Revisiting Bandoeng


  • Socrates Litsios


Despite the fact that the Bandoeng Conference on Rural Hygiene, organized by the League of Nations Health Organization (LNHO) in 1937, has been called a “milestone in health and development”, surprisingly little has been written about it. This neglect is seen by Iris Borowy, author of a history of the LNHO, to be consistent with how “the social medicine program in international health policies in the 1930s … has been forgotten by today’s heirs.” In her authoritative book on the LNHO, Borowy describes in some detail how this Conference came about, what factors determined its agenda and some of the tensions present due to the “profound ambiguity that existed on the questions of colonialism, of the role of Western medicine in Asia and, by extension, on the West as a model for the entire non-Western world.” More recently, Annick Guénel has added to our understanding of some of these tensions by examining more closely several of the country reports prepared in advance for the Conference. Bandoeng has been used by several authors to contrast the past with the present. Dr Halfdan Mahler, Director General of World Health Organization (WHO) (1973-1988), for example, noted the parallels between the outcomes of the Bandoeng Conference and WHO’s Primary Health Care (PHC) approach. Similarly, Socrates Litsios has used the malaria-related outcome of Bandoeng to draw attention to how it resembled the ‘new’ WHO malaria control strategy developed in the 1990s. Sunil Amrith, on the other hand, has teased out how Bandoeng’s outcomes helped shape India’s notions concerning public health during its late Colonial and Post-Colonial period.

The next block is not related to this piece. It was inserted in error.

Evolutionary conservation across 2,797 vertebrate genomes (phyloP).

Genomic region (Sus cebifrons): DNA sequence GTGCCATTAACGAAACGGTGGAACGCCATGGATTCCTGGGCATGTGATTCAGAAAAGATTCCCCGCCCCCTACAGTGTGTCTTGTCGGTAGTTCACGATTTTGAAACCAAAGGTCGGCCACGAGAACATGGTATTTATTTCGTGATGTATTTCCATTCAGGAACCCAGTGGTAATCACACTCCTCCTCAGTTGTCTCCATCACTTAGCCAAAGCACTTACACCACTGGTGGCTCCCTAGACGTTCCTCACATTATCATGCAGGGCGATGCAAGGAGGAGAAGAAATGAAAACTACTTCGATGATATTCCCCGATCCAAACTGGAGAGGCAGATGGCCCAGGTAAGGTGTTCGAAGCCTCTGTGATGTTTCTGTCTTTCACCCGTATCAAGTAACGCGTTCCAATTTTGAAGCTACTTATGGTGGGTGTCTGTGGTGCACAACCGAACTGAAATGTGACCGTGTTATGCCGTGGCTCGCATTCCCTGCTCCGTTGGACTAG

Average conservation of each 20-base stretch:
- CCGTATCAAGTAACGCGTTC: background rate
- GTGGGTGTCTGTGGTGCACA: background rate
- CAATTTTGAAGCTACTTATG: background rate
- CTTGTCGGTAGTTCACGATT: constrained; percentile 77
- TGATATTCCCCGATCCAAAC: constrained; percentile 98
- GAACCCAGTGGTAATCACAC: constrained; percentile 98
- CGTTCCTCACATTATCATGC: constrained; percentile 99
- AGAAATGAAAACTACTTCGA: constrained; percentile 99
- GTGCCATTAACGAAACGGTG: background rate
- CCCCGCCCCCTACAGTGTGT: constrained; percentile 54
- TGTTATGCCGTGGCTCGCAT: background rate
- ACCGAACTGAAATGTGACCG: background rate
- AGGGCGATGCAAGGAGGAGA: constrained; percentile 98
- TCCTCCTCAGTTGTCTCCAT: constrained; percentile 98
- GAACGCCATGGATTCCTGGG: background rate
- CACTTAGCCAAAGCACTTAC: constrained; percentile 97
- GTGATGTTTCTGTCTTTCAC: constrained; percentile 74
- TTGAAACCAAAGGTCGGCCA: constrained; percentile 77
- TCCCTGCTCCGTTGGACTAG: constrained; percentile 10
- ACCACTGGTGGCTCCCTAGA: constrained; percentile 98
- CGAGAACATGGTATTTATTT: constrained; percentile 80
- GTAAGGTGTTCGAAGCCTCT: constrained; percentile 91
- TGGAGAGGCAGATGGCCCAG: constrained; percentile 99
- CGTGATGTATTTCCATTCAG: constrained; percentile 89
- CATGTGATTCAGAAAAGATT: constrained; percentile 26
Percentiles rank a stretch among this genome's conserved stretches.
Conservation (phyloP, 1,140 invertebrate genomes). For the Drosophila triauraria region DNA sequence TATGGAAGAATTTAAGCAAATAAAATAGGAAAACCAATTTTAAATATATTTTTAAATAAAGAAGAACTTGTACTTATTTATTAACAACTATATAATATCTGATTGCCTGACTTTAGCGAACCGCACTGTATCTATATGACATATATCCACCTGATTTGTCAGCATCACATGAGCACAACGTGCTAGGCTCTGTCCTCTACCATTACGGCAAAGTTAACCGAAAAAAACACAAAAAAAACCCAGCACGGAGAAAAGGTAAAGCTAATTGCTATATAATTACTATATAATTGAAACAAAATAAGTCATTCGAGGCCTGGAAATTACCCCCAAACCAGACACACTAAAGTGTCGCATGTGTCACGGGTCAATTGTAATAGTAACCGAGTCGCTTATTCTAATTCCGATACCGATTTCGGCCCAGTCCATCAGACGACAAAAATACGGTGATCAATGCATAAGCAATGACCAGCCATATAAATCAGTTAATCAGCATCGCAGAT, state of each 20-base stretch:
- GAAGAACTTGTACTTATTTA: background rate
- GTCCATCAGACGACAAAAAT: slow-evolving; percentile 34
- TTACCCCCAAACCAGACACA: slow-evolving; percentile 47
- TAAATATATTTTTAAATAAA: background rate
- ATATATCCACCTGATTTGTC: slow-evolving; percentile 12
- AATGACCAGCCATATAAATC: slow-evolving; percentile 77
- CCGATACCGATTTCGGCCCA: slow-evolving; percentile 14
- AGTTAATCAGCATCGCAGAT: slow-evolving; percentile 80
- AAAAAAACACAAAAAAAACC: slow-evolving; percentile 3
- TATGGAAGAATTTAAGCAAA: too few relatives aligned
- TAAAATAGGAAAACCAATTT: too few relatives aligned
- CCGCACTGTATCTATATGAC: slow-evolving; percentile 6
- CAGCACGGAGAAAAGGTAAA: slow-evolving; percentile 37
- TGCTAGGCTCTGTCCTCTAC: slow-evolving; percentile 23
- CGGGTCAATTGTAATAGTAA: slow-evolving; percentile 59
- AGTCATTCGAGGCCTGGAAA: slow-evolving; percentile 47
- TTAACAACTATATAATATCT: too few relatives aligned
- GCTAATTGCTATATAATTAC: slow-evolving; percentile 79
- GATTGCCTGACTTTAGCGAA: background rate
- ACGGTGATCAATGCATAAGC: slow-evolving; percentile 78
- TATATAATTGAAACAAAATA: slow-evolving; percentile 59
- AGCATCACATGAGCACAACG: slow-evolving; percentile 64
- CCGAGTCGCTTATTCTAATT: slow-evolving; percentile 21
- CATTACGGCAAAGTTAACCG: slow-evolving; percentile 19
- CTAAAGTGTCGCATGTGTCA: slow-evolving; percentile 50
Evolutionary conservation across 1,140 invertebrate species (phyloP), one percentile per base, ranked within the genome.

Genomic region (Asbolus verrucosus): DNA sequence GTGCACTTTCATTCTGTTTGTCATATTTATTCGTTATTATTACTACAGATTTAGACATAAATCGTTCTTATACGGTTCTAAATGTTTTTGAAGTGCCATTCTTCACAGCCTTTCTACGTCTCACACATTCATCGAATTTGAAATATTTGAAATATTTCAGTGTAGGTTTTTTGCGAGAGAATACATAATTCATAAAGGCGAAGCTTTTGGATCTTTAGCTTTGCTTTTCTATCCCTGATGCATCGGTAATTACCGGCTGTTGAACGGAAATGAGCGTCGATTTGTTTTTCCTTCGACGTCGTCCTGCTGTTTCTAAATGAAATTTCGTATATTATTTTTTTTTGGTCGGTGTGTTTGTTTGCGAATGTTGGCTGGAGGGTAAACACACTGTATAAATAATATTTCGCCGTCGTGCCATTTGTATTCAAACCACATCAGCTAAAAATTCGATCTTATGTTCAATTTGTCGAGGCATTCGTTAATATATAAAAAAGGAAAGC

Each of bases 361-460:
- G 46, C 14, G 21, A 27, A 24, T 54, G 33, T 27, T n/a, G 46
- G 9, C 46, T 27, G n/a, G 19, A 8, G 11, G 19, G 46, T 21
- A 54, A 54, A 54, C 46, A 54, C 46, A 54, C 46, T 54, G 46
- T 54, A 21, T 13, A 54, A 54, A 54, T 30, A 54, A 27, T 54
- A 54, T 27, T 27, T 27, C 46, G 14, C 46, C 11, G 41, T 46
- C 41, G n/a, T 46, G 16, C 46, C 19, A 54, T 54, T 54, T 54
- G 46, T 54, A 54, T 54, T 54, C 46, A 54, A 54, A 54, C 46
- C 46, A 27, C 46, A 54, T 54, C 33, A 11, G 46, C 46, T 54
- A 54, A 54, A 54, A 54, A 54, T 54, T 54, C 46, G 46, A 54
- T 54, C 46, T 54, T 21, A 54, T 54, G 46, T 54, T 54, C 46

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Original Research